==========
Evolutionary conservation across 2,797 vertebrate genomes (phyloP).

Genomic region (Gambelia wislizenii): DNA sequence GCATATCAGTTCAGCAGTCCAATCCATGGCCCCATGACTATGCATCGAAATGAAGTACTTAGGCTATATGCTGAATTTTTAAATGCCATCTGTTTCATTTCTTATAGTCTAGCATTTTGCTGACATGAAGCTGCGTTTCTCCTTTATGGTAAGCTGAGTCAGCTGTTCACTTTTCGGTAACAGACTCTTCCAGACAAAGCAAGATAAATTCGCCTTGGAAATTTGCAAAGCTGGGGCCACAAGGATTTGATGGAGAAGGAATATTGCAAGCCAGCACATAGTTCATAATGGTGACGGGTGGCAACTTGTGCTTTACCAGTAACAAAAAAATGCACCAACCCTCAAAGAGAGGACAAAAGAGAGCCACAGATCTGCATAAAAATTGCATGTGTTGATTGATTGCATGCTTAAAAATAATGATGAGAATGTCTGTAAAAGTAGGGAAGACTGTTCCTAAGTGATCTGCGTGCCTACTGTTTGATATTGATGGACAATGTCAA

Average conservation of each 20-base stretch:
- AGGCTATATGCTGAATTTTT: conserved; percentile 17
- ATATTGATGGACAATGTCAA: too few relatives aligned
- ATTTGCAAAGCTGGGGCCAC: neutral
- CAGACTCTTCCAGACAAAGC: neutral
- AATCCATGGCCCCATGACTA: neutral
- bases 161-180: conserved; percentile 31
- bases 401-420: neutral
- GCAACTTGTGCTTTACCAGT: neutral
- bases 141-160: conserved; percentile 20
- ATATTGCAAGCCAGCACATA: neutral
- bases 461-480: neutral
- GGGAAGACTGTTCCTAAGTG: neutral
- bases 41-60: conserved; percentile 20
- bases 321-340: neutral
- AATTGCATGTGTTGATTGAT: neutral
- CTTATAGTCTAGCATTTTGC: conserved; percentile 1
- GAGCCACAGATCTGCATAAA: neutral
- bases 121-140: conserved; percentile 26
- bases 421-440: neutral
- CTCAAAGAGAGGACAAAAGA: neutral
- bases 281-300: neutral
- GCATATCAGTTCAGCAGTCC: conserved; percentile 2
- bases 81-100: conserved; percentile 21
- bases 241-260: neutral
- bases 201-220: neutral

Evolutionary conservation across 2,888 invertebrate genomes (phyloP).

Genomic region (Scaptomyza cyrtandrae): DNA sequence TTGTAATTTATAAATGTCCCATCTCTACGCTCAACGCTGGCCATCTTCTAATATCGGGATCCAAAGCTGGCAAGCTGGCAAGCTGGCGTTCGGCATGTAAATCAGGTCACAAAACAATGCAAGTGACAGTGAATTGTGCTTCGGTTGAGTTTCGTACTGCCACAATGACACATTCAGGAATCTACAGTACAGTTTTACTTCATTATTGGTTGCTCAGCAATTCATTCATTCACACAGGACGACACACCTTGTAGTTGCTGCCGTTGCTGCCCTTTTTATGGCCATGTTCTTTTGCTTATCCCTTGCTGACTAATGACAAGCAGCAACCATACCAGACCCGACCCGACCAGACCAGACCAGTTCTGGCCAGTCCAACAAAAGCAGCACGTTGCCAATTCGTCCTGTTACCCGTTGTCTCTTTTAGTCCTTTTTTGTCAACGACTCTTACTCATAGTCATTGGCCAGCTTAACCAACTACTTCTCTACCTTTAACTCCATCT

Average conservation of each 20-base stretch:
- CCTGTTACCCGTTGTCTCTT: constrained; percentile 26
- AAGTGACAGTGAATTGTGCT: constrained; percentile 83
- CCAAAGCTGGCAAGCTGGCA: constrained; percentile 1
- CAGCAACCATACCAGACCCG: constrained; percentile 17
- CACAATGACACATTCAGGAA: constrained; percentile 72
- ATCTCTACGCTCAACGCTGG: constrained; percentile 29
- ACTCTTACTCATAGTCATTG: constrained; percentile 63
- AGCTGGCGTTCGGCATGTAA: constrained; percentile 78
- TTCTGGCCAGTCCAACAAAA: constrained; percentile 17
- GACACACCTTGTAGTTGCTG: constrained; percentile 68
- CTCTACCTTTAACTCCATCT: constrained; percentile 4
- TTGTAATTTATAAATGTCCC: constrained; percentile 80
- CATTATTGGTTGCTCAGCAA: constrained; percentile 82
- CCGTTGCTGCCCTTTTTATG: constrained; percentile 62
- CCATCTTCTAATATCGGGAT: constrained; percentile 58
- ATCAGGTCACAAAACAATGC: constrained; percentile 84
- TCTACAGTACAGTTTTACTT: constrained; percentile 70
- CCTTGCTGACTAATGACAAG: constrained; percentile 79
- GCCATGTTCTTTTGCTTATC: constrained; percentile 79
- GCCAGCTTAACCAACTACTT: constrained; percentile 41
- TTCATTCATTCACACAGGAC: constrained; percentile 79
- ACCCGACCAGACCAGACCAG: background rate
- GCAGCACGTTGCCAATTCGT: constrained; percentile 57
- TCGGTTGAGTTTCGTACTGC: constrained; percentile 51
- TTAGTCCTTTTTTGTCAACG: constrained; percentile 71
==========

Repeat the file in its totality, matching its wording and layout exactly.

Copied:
Evolutionary conservation across 2,797 vertebrate genomes (phyloP).

Genomic region (Gambelia wislizenii): DNA sequence GCATATCAGTTCAGCAGTCCAATCCATGGCCCCATGACTATGCATCGAAATGAAGTACTTAGGCTATATGCTGAATTTTTAAATGCCATCTGTTTCATTTCTTATAGTCTAGCATTTTGCTGACATGAAGCTGCGTTTCTCCTTTATGGTAAGCTGAGTCAGCTGTTCACTTTTCGGTAACAGACTCTTCCAGACAAAGCAAGATAAATTCGCCTTGGAAATTTGCAAAGCTGGGGCCACAAGGATTTGATGGAGAAGGAATATTGCAAGCCAGCACATAGTTCATAATGGTGACGGGTGGCAACTTGTGCTTTACCAGTAACAAAAAAATGCACCAACCCTCAAAGAGAGGACAAAAGAGAGCCACAGATCTGCATAAAAATTGCATGTGTTGATTGATTGCATGCTTAAAAATAATGATGAGAATGTCTGTAAAAGTAGGGAAGACTGTTCCTAAGTGATCTGCGTGCCTACTGTTTGATATTGATGGACAATGTCAA

Average conservation of each 20-base stretch:
- AGGCTATATGCTGAATTTTT: conserved; percentile 17
- ATATTGATGGACAATGTCAA: too few relatives aligned
- ATTTGCAAAGCTGGGGCCAC: neutral
- CAGACTCTTCCAGACAAAGC: neutral
- AATCCATGGCCCCATGACTA: neutral
- bases 161-180: conserved; percentile 31
- bases 401-420: neutral
- GCAACTTGTGCTTTACCAGT: neutral
- bases 141-160: conserved; percentile 20
- ATATTGCAAGCCAGCACATA: neutral
- bases 461-480: neutral
- GGGAAGACTGTTCCTAAGTG: neutral
- bases 41-60: conserved; percentile 20
- bases 321-340: neutral
- AATTGCATGTGTTGATTGAT: neutral
- CTTATAGTCTAGCATTTTGC: conserved; percentile 1
- GAGCCACAGATCTGCATAAA: neutral
- bases 121-140: conserved; percentile 26
- bases 421-440: neutral
- CTCAAAGAGAGGACAAAAGA: neutral
- bases 281-300: neutral
- GCATATCAGTTCAGCAGTCC: conserved; percentile 2
- bases 81-100: conserved; percentile 21
- bases 241-260: neutral
- bases 201-220: neutral

Evolutionary conservation across 2,888 invertebrate genomes (phyloP).

Genomic region (Scaptomyza cyrtandrae): DNA sequence TTGTAATTTATAAATGTCCCATCTCTACGCTCAACGCTGGCCATCTTCTAATATCGGGATCCAAAGCTGGCAAGCTGGCAAGCTGGCGTTCGGCATGTAAATCAGGTCACAAAACAATGCAAGTGACAGTGAATTGTGCTTCGGTTGAGTTTCGTACTGCCACAATGACACATTCAGGAATCTACAGTACAGTTTTACTTCATTATTGGTTGCTCAGCAATTCATTCATTCACACAGGACGACACACCTTGTAGTTGCTGCCGTTGCTGCCCTTTTTATGGCCATGTTCTTTTGCTTATCCCTTGCTGACTAATGACAAGCAGCAACCATACCAGACCCGACCCGACCAGACCAGACCAGTTCTGGCCAGTCCAACAAAAGCAGCACGTTGCCAATTCGTCCTGTTACCCGTTGTCTCTTTTAGTCCTTTTTTGTCAACGACTCTTACTCATAGTCATTGGCCAGCTTAACCAACTACTTCTCTACCTTTAACTCCATCT

Average conservation of each 20-base stretch:
- CCTGTTACCCGTTGTCTCTT: constrained; percentile 26
- AAGTGACAGTGAATTGTGCT: constrained; percentile 83
- CCAAAGCTGGCAAGCTGGCA: constrained; percentile 1
- CAGCAACCATACCAGACCCG: constrained; percentile 17
- CACAATGACACATTCAGGAA: constrained; percentile 72
- ATCTCTACGCTCAACGCTGG: constrained; percentile 29
- ACTCTTACTCATAGTCATTG: constrained; percentile 63
- AGCTGGCGTTCGGCATGTAA: constrained; percentile 78
- TTCTGGCCAGTCCAACAAAA: constrained; percentile 17
- GACACACCTTGTAGTTGCTG: constrained; percentile 68
- CTCTACCTTTAACTCCATCT: constrained; percentile 4
- TTGTAATTTATAAATGTCCC: constrained; percentile 80
- CATTATTGGTTGCTCAGCAA: constrained; percentile 82
- CCGTTGCTGCCCTTTTTATG: constrained; percentile 62
- CCATCTTCTAATATCGGGAT: constrained; percentile 58
- ATCAGGTCACAAAACAATGC: constrained; percentile 84
- TCTACAGTACAGTTTTACTT: constrained; percentile 70
- CCTTGCTGACTAATGACAAG: constrained; percentile 79
- GCCATGTTCTTTTGCTTATC: constrained; percentile 79
- GCCAGCTTAACCAACTACTT: constrained; percentile 41
- TTCATTCATTCACACAGGAC: constrained; percentile 79
- ACCCGACCAGACCAGACCAG: background rate
- GCAGCACGTTGCCAATTCGT: constrained; percentile 57
- TCGGTTGAGTTTCGTACTGC: constrained; percentile 51
- TTAGTCCTTTTTTGTCAACG: constrained; percentile 71